Eleven days after Michael Brown was fatally shot by police in Ferguson, Missouri, some news watchers are accusing journalists of making themselves a bigger story than the one they ostensibly came to cover. The media is always part of any news story, of course, but as reporters insert themselves and the issue of press freedom into the Ferguson narrative, do they risk obscuring the issue of entrenched racism that arose with the killing of an unarmed black man at the hands of a white police officer?
Possibly, says Katy Culver, associate director of the University of Wisconsin-Madison Center for Journalism Ethics. “If we turn our attention too much toward what’s happening to the news media, then we’ve really not sought the truth and reported it,” she told International Business Times. “This story is about Michael Brown, not two reporters who got arrested at a McDonald’s. I’m not saying that’s unimportant, but it’s not the most important thing.”
Following several days of civil unrest in Ferguson -- a predominantly black St. Louis suburb served by a mostly white police force -- media reports from the ground took a self-referential turn last week when reporters for the Huffington Post and the Washington Post were arrested at a McDonald’s restaurant near the protest site. As the reporters live-tweeted their confrontations, the problem of press censorship suddenly threatened to overshadow the core issue of Brown’s death.
And as the situation in Ferguson has escalated over the last several days, more journalists have seized the opportunity for daring, first-person expositions, whether it was Al Jazeera America posting video footage of one of its reporters fleeing tear gas, or CNN’s Don Lemon getting into a confrontation with police on the front lines of a protest. By Tuesday morning, many observers mused that protesters in Ferguson may now be outnumbered by grandstanding reporters flooding Twitter and Instagram with live updates.
Noah Rothman, a writer for the conservative news site Hot Air, echoed that concern on Tuesday in a widely shared article, noting that the media, while having both a “right and a responsibility” to report from the ground and keep law enforcement in check, may be treading into dangerously vain territory in Ferguson. “[T]he press is no longer serving as objective chroniclers of the proceedings,” Rothman wrote. “In many ways, the media appears to believe that it is an active participant in the events in Missouri. What’s more, the press appears to be relishing this role.”
Journalists are not altruists. Like anyone working in a highly competitive field, they can be driven by ego, ambition and even a desire for petty one-upmanship -- all of which, Culver noted, can be amplified on Twitter, where the barriers between reporters’ egos and news consumers are virtually nonexistent. “I do think there is the potential for social media to make it more about ‘me,’” Culver said. “We are in much more of an age of brand personalities for individual reporters. I think it’s something that news outlets are encouraging, and I don’t think it’s necessarily all bad.”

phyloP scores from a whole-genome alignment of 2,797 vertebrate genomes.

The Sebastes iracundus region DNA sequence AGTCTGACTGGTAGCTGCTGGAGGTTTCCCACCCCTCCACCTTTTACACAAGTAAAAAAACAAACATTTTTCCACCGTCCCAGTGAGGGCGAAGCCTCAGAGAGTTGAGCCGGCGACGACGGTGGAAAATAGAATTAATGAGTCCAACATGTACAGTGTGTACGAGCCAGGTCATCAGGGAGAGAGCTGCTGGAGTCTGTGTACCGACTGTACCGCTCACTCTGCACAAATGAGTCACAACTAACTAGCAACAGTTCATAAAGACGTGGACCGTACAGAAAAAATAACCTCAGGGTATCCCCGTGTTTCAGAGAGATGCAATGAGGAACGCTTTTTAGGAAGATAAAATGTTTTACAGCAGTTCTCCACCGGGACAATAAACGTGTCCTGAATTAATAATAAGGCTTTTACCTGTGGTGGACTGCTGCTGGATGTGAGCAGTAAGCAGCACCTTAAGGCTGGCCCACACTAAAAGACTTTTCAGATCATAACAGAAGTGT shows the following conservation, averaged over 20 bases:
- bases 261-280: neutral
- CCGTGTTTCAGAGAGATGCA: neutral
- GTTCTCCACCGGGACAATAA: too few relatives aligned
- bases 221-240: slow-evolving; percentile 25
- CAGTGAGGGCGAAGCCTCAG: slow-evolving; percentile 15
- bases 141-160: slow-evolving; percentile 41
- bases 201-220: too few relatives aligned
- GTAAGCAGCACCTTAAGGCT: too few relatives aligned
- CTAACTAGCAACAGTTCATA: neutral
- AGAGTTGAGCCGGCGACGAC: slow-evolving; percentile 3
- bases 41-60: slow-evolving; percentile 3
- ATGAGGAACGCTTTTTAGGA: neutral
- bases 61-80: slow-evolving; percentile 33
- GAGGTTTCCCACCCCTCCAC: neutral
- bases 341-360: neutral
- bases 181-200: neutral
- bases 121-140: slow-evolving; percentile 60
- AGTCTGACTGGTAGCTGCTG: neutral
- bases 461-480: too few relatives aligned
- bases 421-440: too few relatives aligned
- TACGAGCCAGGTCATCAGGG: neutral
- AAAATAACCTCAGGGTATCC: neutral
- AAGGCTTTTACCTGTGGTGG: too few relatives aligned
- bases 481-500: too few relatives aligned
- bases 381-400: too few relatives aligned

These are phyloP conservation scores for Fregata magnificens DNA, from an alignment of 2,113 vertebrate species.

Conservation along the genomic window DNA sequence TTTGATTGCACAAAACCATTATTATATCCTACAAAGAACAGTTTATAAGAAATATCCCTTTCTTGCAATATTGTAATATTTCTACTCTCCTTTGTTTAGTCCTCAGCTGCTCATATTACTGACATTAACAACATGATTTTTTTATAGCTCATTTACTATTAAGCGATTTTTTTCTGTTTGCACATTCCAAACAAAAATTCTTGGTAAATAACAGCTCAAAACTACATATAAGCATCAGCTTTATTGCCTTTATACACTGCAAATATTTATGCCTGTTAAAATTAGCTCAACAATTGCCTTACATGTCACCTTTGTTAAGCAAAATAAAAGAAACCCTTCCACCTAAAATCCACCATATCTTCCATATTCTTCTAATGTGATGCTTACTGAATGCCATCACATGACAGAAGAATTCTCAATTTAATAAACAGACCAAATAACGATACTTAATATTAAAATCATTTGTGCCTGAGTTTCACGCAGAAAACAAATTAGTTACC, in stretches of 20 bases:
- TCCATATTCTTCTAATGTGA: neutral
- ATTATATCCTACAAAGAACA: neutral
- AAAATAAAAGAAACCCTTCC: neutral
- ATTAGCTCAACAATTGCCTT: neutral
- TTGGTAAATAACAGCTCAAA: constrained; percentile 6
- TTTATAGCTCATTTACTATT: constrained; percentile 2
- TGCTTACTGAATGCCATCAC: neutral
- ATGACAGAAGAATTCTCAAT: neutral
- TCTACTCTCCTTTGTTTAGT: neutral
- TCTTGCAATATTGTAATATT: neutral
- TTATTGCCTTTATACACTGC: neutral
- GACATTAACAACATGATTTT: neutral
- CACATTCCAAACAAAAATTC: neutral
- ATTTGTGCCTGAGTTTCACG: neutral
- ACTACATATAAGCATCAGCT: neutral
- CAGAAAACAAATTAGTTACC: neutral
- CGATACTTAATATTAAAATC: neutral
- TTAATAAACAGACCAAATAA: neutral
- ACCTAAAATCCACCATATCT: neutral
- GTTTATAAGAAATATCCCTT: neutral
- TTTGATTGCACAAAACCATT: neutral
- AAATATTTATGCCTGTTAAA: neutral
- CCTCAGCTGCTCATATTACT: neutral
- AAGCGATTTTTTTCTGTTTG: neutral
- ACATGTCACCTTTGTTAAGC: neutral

It’s worth pointing out that most of the people covering Ferguson are domestic reporters who have likely not covered active combat zones. To them, tear gas may seem like a bigger deal than it would to someone covering the Gaza conflict -- but then tear gas being fired at American citizens is a big deal. Moreover, Culver stressed that journalists have a legitimate interest in reporting on the numerous instances of willful press censorship that have taken place at the hands of Ferguson’s militarized police force. It’s highly troubling aspect of the story, she said, and one that separates the Ferguson protests from other domestic crises in recent memory.
“There is a real story here about what is happening to journalists in Ferguson,” Culver said. “I can’t remember seeing this kind of crackdown on reporters by U.S. police.”
But in focusing too heavily on that crackdown, reporters do run the risk that they will be seen as opportunists exploiting a community that has been acting out of a desperation and rage that few journalists can truly understand. And based on some of the social media chatter, they’ve already passed that point.
“After CNN and MSNBC reporters get blacks to destroy Ferguson, they'll laugh and return to their homes in white communities,” one person remarked.
“So the nation starts paying attention when two white people are arrested?” said another.
Those tweets get at the heart of what Culver called the “critical ethical element” upon which covering Ferguson hinges: Understanding how what is happening to the media in Ferguson relates to the larger treatment of its citizens. “I could go parachute into Ferguson right now and have little to no understanding of what it actually means to be living there and dealing with that police force,” she said.
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